Getting breastfeeding off to a good start begins before birth. While there is absolutely no right or wrong way to have a baby, what many expectant parents don’t know is that some interventions during birth can affect breastfeeding. Here are a few common interventions you may experience during your birth and what you should know about their potential impact on breastfeeding. Having a solid education of labor, birth and breastfeeding can help get your experience off to the best start possible.
IV fluids are commonly given during labor, particularly if you receive an epidural, are induced or have a cesarean birth. Unfortunately, if you are given copious amounts during labor, this can cause you to have excess fluid in your body, sometimes leading to painful or troublesome engorgement. This engorgement can make your breasts hard or cause your nipples to flatten, making it impossible for your baby to latch. Keep in mind that your baby can also gain "water weight", which he will loose in the days after birth because that extra fluid was never part of his true weight. This in turn may cause worry over your baby's weight loss and, sometimes, lead to formula supplementation.
Induction is popular among expectant mothers, with 1 out of every 4 births being induced, but it can affect your birth in a couple of ways. Most mothers who are induced receive large amounts of IV fluids and having an induction can increase your risk of having a cesarean birth, particularly if you are a first time mother. Pitocin is the synthetic form of oxytocin, the hormone that causes uterine contractions, and is commonly used to induce labor. Unfortunately, research shows that women who receive Pitocin to induce or augment labor produce significantly less oxytocin in the days following birth. This has consequences for breastfeeding because without oxytocin, your production will slow and your milk won’t let down.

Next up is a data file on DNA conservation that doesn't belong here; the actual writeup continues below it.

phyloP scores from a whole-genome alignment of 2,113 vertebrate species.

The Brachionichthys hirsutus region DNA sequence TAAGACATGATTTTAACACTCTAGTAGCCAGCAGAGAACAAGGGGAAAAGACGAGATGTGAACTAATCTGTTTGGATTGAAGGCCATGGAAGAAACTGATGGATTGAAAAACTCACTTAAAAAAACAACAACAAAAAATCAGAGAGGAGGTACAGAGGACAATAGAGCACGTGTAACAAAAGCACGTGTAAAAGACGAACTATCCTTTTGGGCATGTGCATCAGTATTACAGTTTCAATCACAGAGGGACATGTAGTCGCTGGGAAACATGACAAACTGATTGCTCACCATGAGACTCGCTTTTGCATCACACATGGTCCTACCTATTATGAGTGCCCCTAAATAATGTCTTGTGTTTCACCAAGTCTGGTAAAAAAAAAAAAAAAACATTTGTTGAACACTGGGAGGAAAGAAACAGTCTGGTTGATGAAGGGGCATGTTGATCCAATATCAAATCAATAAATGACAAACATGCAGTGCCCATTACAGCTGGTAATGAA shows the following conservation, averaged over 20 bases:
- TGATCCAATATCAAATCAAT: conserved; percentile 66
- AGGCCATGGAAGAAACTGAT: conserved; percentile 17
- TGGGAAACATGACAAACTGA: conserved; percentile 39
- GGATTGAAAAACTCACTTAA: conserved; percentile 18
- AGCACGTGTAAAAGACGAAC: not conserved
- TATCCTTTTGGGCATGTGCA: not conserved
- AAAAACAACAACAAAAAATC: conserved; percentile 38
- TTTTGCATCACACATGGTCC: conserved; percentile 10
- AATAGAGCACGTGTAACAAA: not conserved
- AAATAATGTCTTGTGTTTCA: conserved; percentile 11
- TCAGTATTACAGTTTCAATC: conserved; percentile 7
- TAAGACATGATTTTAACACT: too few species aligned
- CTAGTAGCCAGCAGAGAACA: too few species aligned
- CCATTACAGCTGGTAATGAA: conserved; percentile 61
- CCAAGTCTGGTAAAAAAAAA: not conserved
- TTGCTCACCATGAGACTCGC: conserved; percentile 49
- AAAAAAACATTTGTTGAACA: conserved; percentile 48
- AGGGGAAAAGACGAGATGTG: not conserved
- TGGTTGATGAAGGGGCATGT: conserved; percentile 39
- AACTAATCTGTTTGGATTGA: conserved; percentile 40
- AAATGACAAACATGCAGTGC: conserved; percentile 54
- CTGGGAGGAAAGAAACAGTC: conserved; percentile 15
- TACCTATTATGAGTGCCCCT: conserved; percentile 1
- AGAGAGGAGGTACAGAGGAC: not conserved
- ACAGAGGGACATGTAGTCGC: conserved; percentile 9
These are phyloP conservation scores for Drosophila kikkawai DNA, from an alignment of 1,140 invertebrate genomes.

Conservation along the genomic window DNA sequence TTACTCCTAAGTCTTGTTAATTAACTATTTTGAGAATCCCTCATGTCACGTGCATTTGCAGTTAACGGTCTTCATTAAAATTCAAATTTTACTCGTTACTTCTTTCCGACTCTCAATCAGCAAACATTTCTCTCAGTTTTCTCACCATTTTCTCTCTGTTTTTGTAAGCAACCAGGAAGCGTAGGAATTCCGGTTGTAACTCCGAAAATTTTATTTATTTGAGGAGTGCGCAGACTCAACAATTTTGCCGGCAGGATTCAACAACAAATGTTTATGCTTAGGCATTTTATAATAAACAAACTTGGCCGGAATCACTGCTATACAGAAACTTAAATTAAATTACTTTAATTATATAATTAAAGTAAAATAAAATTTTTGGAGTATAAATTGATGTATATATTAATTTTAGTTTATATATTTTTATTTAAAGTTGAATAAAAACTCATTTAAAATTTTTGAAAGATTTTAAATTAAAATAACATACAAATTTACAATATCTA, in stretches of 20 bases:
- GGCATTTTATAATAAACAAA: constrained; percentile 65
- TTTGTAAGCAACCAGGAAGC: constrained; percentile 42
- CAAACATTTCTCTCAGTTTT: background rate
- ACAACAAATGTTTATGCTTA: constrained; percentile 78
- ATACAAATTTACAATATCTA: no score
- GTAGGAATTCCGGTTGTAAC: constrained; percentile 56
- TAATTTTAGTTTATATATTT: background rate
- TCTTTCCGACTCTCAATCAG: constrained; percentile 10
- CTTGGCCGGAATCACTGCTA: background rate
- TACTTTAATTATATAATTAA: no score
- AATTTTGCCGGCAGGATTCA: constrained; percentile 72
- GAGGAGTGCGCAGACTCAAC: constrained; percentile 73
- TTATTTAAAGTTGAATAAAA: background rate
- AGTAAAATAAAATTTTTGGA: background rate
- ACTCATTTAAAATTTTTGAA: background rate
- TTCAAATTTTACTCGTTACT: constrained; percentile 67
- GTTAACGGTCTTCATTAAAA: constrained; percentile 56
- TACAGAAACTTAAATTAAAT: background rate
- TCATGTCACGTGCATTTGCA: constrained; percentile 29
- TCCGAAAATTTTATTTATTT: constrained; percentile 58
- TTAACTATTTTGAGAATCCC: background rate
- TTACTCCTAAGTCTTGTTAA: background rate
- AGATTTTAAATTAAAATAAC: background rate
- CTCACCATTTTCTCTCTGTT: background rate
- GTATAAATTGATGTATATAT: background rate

Finally, a cesarean birth can have a significant impact on your breastfeeding. It generally takes longer for your milk to come in when you give birth by cesarean, which means that sometimes you have to supplement with donor milk or formula. Often, mom and baby are separated or do not get immediate skin to skin, which can have a damaging effect on long term breastfeeding and milk production. Depending on the medications you and your baby are given, some mothers find that they are very sleepy or lethargic in the first day or two after birth, which can make it challenging to initiate breastfeeding.
Many common birth interventions may affect your early breastfeeding experience, making it harder in the short and long term. The good news is there are ways to avoid these interventions and ways to minimize their effects on breastfeeding! Getting breastfeeding off to a good start begins before birth. Taking a birth class will familiarize you with common interventions, how to reduce their use unless medically necessary, and how to minimize their effects on breastfeeding. Knowing the potential effects of common birth interventions and how to minimize their effects will help you make the most informed decisions for your birth experience.